Day 1: CHRISTMAS EVE RAINBOW AND A KALALAU TRAIL TEASER
Julie and I took a while to pack up and check out despite getting up at our now familiar time of 6am. But when I started lugging our stuff downstairs towards our car, the first thing I saw as the door opened was this rainbow with a full arc!
Knowing such moments like this are fleeting, I quickly got down to the car to load up what I had brought down, then I ran back up to our room to grab my camera. I was fortunate to get a few shots from around the property. Of course, the rainbow also meant there was rain (though it turned out not to be that significant of a rain). I guess the weather forecast for mainly sunny was a little off there.
At a little before 9am, we headed north towards Princeville hoping we might be able to drop off our luggage and travel light. The intention was to hike part of the Kalalau Trail to Hanakapi’ai Falls on this day but we would feel much better not having most of our luggage stored in the car where break-ins have been known to occur (and it was always a constant worry of mine no matter where we were – especially in Hawai’i).
On the way up the Hwy 56, we drove past the Sleeping Giant (basically a range of mountains that looks like a sleeping giant when seen from Lihu’e or Kapa’a). Then, we noticed the Hole-in-the-Mountain as we drove past the mile marker 15. Unfortunately, it was very far away and quite small so we didn’t bother pulling over into a shoulder to take photos without a telephoto lens (which was definitely necessary to capture it). Besides, traffic was moving at 50mph and most of the views were obstructed by the tall embankments on the road.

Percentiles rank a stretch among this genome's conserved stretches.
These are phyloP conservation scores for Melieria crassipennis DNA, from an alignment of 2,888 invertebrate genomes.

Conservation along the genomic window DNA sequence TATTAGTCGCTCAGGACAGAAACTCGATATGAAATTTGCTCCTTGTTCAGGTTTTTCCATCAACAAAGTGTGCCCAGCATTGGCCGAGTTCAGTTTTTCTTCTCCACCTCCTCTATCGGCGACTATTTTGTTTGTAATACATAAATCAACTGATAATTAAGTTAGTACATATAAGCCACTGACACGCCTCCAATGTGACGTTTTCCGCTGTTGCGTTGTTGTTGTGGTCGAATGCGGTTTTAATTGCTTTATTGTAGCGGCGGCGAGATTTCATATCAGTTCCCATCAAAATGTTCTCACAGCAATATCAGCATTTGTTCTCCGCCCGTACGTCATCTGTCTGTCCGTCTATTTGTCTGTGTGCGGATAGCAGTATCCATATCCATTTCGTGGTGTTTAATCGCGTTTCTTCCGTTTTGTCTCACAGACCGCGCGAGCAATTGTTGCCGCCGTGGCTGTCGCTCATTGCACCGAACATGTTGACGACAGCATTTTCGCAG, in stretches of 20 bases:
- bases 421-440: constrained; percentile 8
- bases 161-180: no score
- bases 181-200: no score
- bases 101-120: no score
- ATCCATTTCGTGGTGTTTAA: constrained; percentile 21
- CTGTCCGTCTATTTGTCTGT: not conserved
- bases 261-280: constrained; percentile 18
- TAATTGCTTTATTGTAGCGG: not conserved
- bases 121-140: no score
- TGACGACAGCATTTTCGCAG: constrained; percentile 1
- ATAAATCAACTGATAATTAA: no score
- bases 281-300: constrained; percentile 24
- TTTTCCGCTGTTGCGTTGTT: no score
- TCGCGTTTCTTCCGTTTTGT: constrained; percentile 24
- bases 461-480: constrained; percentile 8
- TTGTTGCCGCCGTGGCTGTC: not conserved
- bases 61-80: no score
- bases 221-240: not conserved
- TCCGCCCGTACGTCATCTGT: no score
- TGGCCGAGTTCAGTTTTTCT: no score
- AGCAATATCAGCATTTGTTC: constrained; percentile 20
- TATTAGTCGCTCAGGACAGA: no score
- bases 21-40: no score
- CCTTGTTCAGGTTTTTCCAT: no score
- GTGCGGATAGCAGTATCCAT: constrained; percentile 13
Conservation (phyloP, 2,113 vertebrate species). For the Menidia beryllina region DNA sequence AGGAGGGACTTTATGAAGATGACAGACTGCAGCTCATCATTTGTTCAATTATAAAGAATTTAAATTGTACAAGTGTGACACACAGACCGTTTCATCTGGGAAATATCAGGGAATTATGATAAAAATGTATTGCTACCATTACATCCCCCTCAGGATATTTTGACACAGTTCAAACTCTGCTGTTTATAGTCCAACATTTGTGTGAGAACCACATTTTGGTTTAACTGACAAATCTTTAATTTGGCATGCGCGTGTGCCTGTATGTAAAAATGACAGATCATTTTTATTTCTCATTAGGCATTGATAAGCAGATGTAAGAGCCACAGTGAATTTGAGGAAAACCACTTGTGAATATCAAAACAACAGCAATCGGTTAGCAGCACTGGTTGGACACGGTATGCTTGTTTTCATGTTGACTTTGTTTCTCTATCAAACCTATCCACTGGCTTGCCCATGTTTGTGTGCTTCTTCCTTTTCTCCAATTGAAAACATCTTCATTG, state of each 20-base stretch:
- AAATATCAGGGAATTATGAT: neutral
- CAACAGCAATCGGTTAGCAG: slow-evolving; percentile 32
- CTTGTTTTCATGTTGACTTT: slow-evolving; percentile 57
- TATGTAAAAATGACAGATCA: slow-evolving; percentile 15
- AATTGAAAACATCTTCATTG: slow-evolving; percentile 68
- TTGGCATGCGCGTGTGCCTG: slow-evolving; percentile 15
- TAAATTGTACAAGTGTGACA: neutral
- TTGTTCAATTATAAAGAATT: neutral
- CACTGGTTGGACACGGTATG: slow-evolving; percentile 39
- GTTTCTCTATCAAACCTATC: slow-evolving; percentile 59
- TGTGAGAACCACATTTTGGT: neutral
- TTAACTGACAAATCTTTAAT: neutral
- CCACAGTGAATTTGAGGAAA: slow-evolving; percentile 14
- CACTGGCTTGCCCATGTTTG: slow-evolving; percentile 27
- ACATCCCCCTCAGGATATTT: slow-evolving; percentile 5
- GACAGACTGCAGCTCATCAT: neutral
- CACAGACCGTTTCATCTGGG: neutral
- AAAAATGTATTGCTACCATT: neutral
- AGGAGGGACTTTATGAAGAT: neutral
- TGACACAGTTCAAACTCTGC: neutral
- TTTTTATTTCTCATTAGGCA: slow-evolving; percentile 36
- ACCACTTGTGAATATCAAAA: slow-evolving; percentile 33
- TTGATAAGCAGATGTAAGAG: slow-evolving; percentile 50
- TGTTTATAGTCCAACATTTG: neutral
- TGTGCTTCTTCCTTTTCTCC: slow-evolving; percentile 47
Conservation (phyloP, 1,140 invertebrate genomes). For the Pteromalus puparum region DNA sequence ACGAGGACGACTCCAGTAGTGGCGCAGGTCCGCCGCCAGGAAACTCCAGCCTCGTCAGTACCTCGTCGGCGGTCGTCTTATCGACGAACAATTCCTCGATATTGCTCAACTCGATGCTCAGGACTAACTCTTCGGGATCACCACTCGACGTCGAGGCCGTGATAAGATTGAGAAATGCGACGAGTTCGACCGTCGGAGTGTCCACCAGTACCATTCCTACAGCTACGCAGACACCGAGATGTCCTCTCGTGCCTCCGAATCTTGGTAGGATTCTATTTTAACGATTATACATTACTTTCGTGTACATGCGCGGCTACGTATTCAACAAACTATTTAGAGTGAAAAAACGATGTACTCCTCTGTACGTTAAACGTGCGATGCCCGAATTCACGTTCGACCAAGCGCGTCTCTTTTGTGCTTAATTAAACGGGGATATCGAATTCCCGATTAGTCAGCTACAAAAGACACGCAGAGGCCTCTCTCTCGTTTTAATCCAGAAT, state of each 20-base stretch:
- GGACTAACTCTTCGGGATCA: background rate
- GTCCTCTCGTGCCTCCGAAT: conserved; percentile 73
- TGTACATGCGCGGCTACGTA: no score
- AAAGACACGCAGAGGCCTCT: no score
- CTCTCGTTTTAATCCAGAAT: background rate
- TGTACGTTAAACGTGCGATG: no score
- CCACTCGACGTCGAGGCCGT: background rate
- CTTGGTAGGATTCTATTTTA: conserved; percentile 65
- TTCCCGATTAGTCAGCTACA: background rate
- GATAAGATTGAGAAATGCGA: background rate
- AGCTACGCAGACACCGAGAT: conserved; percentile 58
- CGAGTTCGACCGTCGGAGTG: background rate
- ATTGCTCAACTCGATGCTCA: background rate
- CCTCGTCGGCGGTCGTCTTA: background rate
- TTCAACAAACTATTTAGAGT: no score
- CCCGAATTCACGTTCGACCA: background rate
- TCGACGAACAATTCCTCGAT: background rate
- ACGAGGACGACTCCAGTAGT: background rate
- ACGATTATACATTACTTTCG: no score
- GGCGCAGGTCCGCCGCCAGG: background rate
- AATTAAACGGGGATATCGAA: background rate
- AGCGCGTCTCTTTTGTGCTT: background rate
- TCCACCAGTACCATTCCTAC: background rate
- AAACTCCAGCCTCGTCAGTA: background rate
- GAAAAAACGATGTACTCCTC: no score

When we got to the Kilauea township, we noticed signs pointing the way to the Kilauea Lighthouse.
Trying to give ourselves a little variety on this trip, we took this little detour to the lighthouse and arrived at the public car park at 9:40am.
It looked like the road continued to go closer to the lighthouse but it was closed at the moment. Still, it wasn’t our intention to go in and we were content to take photos of the scenic subject from the car park.
At around 10am, we left the car park and at 10:30am, we arrived at our rented condo at the Sea Lodge in Princeville. Julie got out of the car and decided to survey our condo in the hopes that we might be able to leave our stuff in the room. But, she quickly noticed shoes on the front and some clanging pots and pans (they current guests must be having breakfast) and so she returned to the car.
Well that wasn’t going to stop us from continuing on our planned hike so we wasted no time continuing our drive to the end of the road at the Kalalau Trailhead. After passing by a scenic view of Hanalei Bay and the Hanalei town, we continued past single lane bridges and a seemingly much quieter part of Kaua’i.
It was the kind of scene we had expected coming into the island.
Strewn throughout the drive, there were numerous pullouts providing views of the big crashing waves pounding the shores with onlookers gawking at it. It was tempting to stop at these pullouts and snap photos, but we stuck with the plan and kept going.
Next, we passed by a pair of impressive caves – each of which attracted heaps of visitors. But just a minute after the second of these caves, we had arrived at the end of the road.
It was about 11:15am when we arrived and it was difficult to find parking. The scene was rather chaotic as people were walking back and forth either to the second cave, or the Kalalau Trail, or the nearby beach. We eventually found parking in a somewhat makeshift car park on a muddy and unsealed road. I was glad the passenger car could make it because I was totally worried about the car being stuck in the mud.